Here ran the Southern Overland
Mail Line connecting St. Louis and
San Francisco with semi-weekly
stage and mail service, 1858-1861
The length of the route, 2,795
miles, and the superior service
maintained made this a pioneer
enterprise . . . — — Map (db m119273) HM
United States soldiers still manned nearby Fort Richardson when this church was organized with seven charter members in 1875. The congregation met in the Masonic Lodge hall and county courthouse before erecting their first church building in 1889. . . . — — Map (db m68994) HM
Erected 1910, of stone from nearby quarry; Risley Brothers, contractors.
A facility of Jacksboro's second railroad, built by local effort, with backing from New York bankers, R. C. Megargel and Company. — — Map (db m119285) HM
As partially reconstructed in 1936
Established by the United States War Department
on November 26, 1867
as a protection of the frontier
against hostile Indians
Named in honor of
General Israel B. Richardson, U.S.A.,
killed at Antietam, . . . — — Map (db m119221) HM
In fort built to halt Indian depredations in North Texas. One of buildings and units on inspection in May 1871 by Gen. Wm. Tecumseh Sherman, when news came of massacre of Warren Wagon Train, 24 miles northwest. Killers, later found at Fort Sill, . . . — — Map (db m137873) HM
Born in Arkansas. Served in Hunter's Texas Ranger Company 1873-1874, helping remove Indians from Texas.
Later became merchant and farmer. Married Mary A. E. Shawver, 1881. Had 13 children. Built this picnic table (where his ranger unit once . . . — — Map (db m138159) HM
Created 1856. Organized 1857. Named for W.H. and P.C. Jack, brothers and patriots in the Texas Revolution.
Butterfield Overland Mail, 1858-1861, had 3 stage stops in county. In 1861, Jack County voted against secession, 76-14. Most men fought . . . — — Map (db m137876) HM
James B. Dosher moved to Texas in 1847 and served in Cureton's Company of the Texas Rangers. Discharged in 1848, he married Velma Eddings in 1851. They settled in Jack County in early 1855 and worked their farm south of Jacksboro. Dosher also served . . . — — Map (db m127639) HM WM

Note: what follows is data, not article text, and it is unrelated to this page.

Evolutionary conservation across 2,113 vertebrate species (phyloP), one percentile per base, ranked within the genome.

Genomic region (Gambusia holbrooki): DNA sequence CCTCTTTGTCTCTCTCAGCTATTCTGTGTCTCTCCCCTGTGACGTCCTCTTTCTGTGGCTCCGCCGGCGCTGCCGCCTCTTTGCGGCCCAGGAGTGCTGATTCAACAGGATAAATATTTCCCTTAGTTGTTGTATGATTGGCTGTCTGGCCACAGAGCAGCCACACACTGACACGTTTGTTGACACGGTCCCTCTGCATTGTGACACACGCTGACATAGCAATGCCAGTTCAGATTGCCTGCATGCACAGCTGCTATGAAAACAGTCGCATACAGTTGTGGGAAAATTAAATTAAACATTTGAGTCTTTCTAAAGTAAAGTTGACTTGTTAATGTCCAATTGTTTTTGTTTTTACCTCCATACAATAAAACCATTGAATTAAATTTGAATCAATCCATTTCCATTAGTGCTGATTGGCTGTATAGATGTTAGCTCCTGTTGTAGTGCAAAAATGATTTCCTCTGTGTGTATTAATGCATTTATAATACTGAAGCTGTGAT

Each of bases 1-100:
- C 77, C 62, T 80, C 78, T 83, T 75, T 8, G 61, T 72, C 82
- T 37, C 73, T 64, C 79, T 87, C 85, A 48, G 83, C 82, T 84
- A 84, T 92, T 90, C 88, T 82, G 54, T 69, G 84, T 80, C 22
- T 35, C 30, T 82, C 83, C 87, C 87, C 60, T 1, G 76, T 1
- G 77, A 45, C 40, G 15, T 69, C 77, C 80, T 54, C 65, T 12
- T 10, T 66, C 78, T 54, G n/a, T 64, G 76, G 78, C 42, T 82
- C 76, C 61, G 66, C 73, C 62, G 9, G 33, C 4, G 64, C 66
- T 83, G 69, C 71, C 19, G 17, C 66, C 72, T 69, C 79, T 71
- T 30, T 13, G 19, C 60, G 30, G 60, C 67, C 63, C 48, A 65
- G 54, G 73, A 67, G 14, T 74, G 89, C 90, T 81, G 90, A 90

Battery F, 2nd Battalion, 131st Field Artillery, 36th Division, Texas National Guard mobilized here November 1940, for active duty. Sailed from San Francisco, November 1941, was at sea when Japanese attacked Pearl Harbor.
Went to defend Java . . . — — Map (db m119304) HM
Built in 1867 of lumber cut from cottonwoods growing in nearby river bottoms. One of 5 original officers' quarters. Outlasted fort's barracks and stables, which were built of small vertical timbers (pickets).
Style typical of 19th century army . . . — — Map (db m137875) HM
Built in 1898 by Crummel Oric Hess (1853-1945). Native sandstone. Contained the Hess furniture and undertaking business 43 years.
Hess came to Jacksboro in 1882. Married Miss Lizzie Longmire in 1885. Was one of first licensed embalmers in . . . — — Map (db m138155) HM
Removed 1885 from third Jack County Courthouse when building was razed. Mounted here in 1966.
Old Courthouse was of native limestone, quarried in Jacksboro. For its day, workmanship and stone of finest quality.
Bell is also a relic of the . . . — — Map (db m138156) HM
This site became Jacksboro's first park after tract here on Lost Creek was donated to city on June 25, 1921, by pioneer teacher-lumberman-rancher-public benefactor Dan Roland Sewell (1872-1957). City's first waterworks were installed . . . — — Map (db m138157) HM